We Will Have Fullscreen!

Posted on January 19, 2014

Getting The Most Out of Your 7-inch Tablet’s Screen


In this tutorial you will learn how to move the Home and Back buttons on the bottom of the Android screen.

Meet our guinea pig, the Asus MeMO Pad ME172V.

Budget 7-inch tablets are a great light, fun, portable way to surf the web, catch up on emails, watch videos, etc., without breaking the bank. However, you will likely find yourself squinting due to the lack of available screen space as soon as the on-screen keyboard is activated, a real pain in some situations (notably ones where heavier word-processing is involved, or having to type in something on a web page while the keyboard takes up more than half the screen). Yes, you can get a bluetooth keyboard accessory in many cases and bypass the issue, but A) a decent keyboard adds a lot to the price, sort of mitigating the ‘budget’ aspect and B) not all budget tablets have bluetooth support, such as my model, the Asus MeMO Pad ME172V, which limits the range of truly portable keyboards you can buy.

Likewise, most people would rather have those buttons out of the way while watching video, too.

Given what a precious resource screen space is, especially while the tablet is in landscape mode, it’s a bit of a head-scratcher that Android has chosen to use up about a centimetre of it on a row of buttons that cannot be removed or hidden by any simple ‘stock’ means.


This thing is close enough in size to my Samsung Galaxy S3 that I’ve nearly tried to call someone on it a few times…

Even more annoying still, to me, is the fact that every time I went to hit the space bar, I seemed to run 50/50 odds of hitting one of those buttons, thus returning myself to the home screen or putting myself in window-viewing mode. Over the course of a long email, that can get perfectly maddening.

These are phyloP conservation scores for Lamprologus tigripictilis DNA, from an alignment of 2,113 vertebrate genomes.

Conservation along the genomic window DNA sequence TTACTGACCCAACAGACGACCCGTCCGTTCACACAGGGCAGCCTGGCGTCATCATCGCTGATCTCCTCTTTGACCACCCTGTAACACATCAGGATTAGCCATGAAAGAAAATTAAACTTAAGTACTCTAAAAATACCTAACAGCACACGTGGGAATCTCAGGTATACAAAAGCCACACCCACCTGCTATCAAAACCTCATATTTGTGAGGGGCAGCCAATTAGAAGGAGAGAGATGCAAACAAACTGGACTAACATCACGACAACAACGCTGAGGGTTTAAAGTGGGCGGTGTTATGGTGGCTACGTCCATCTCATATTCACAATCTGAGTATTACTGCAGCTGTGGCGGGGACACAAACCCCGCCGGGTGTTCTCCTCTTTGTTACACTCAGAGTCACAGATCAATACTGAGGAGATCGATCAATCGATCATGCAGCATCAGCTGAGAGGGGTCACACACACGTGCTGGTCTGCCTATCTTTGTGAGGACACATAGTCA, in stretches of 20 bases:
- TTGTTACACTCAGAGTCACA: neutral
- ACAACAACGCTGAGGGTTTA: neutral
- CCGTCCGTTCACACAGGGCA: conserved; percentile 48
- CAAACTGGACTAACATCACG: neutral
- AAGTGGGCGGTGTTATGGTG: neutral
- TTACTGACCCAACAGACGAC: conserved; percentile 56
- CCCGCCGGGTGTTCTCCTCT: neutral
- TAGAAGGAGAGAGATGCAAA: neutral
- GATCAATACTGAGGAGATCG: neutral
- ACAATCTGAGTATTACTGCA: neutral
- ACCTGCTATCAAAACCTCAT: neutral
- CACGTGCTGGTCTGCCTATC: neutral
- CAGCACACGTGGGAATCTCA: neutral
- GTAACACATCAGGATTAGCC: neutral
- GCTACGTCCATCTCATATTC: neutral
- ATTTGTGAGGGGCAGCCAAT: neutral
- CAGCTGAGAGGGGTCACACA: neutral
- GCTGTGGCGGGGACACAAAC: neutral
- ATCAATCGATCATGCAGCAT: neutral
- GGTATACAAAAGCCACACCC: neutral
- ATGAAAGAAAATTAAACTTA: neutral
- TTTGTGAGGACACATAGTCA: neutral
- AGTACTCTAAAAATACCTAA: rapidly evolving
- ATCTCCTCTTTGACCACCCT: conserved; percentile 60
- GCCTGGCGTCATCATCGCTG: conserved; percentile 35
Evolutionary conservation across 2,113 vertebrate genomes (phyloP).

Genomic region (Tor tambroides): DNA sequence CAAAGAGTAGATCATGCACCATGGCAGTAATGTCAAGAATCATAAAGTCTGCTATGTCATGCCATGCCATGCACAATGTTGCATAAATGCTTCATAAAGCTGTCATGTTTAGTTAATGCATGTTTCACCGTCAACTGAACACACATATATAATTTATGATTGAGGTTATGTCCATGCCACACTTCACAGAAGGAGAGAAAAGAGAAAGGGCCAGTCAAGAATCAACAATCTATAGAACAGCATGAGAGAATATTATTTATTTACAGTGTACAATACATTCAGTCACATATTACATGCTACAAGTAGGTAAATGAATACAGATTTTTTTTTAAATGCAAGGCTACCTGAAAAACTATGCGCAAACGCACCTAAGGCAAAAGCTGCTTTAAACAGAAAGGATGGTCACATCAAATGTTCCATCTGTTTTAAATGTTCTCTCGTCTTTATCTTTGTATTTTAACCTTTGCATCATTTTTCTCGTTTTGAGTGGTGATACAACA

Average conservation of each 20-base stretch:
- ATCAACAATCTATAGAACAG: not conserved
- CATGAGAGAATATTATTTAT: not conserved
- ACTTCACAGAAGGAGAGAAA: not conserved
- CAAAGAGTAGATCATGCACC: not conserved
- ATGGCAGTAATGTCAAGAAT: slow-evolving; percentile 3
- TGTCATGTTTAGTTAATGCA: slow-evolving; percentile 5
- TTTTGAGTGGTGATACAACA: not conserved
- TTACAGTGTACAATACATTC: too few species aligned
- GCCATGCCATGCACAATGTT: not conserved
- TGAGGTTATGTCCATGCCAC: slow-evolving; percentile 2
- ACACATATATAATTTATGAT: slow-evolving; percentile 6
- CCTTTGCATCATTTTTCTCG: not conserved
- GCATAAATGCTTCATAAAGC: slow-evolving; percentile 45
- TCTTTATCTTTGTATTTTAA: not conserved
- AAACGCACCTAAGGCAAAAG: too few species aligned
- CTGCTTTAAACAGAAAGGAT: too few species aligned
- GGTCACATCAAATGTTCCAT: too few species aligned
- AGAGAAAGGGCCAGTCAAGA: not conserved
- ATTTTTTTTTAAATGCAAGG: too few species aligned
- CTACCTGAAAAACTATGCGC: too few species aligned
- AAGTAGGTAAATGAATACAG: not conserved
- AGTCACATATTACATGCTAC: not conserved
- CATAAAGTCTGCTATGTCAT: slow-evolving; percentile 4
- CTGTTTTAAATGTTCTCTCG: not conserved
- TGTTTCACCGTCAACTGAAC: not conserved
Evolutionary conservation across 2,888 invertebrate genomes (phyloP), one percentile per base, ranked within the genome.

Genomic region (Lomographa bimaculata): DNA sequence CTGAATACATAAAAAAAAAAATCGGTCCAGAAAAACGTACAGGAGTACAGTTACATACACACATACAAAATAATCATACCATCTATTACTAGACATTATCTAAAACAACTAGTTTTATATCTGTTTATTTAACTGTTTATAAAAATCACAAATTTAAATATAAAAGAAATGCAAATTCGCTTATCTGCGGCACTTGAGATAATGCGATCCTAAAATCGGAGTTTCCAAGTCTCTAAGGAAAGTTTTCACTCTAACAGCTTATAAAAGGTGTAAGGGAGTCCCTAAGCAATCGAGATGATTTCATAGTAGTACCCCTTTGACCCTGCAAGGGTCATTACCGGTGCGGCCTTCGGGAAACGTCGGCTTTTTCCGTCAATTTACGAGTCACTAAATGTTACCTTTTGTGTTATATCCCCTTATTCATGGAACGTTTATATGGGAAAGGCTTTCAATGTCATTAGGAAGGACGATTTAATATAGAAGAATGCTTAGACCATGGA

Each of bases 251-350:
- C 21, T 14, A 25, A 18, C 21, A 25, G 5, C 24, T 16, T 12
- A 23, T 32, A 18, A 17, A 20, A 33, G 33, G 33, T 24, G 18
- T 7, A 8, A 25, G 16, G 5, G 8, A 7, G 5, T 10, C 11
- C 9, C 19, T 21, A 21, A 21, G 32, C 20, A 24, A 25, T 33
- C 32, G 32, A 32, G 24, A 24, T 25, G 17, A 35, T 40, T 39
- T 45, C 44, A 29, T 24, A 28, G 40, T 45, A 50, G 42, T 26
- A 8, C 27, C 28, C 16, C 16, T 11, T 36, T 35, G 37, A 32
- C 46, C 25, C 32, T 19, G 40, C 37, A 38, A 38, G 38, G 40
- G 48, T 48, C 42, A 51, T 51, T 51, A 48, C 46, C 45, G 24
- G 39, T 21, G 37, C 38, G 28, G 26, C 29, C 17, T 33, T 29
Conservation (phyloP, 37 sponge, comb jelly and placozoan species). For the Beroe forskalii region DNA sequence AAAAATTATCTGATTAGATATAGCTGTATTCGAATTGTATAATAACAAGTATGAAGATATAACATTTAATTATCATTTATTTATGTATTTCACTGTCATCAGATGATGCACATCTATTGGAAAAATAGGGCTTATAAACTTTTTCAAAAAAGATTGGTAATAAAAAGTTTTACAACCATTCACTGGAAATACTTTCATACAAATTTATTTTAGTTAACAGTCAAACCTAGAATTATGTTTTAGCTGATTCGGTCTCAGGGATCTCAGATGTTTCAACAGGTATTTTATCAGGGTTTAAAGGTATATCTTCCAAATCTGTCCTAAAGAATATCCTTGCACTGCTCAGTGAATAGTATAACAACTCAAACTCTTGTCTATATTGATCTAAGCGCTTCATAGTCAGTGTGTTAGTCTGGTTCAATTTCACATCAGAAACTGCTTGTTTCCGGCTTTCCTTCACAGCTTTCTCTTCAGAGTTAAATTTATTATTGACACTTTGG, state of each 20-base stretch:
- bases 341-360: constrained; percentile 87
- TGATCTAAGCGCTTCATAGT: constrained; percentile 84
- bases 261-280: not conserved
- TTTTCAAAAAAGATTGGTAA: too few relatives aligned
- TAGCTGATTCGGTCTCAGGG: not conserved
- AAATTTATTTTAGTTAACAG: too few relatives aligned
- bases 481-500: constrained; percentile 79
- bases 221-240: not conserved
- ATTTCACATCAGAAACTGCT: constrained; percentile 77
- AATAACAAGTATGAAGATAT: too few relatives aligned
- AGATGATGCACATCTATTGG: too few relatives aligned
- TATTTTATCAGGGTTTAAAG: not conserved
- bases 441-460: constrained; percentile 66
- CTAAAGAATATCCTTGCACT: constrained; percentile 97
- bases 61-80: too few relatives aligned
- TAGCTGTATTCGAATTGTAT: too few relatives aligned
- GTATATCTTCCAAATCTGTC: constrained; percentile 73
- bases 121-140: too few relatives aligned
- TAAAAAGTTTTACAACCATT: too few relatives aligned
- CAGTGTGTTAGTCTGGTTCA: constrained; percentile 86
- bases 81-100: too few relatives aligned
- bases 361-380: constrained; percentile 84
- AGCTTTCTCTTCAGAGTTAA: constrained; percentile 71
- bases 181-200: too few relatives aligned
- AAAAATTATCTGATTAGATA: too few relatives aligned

The question of how to move or hide the Android ‘Home’, ‘Back’, etc. buttons came up a lot when I Googled it, so I can’t be the only one who finds said location a bit inconvenient. There weren’t many clear answers to those questions floating around, so I figured I would share with the world a relatively easy, step-by-step guide to getting those pesky buttons out of the way. That’s the wonderful thing about Android – with the right tweaks, you can do just about anything.

So, I put my brand new Asus on the lab table and got down to work.

Step one, of course, is to root the device. Doing so voids your warranty and can brick the device, so if you’re not confident, do not try this at home. Get someone who knows these devices better to help you out.

If you’re bold enough to give it a try yourself, Google your device’s specific model number (navigate to settings -> ‘about device’ to find out what the number is, if you’re unsure) and ‘how to root’ to find the method that will work for your specific tablet. Never use a rooting method meant for another model number or device! This will likely brick your tablet. Once you have found the right method for your model, follow the instructions exactly until you gain root permissions. If you are not sure whether or not you have successfully rooted your device, a handy little app called Root Checker (https://play.google.com/store/apps/details?id=com.joeykrim.rootcheck) will tell you whether or not your device is rooted.

For the Asus MeMO Pad ME172V, I used the AMPC app (http://forum.xda-developers.com/showthread.php?t=2216390), after finding Framaroot and Motochopper were not successful on my device. AMPC crashed twice after I pressed ‘root’, but when I restarted the tablet, it rooted itself successfully anyway.


The little black robot signifies that you have entered the Dark Side.

Once your tablet is rooted, head back to the app store and get a brilliant app called full!screen (https://play.google.com/store/apps/details?id=de.tsorn.FullScreen), and suddenly, you can get rid of the bottom bar in a flash. You can even put a quick activator in your notifications tray, and customize the look and feel of your new, less obtrusive, transparent ‘Home’ and ‘Back’ buttons.



Settings! So many settings!

To bring back the standard bottom bar, just press and hold the new ‘home’ button for a second and full!screen deactivates.


Voila! You now have the power of Fullscreen whenever you want it.

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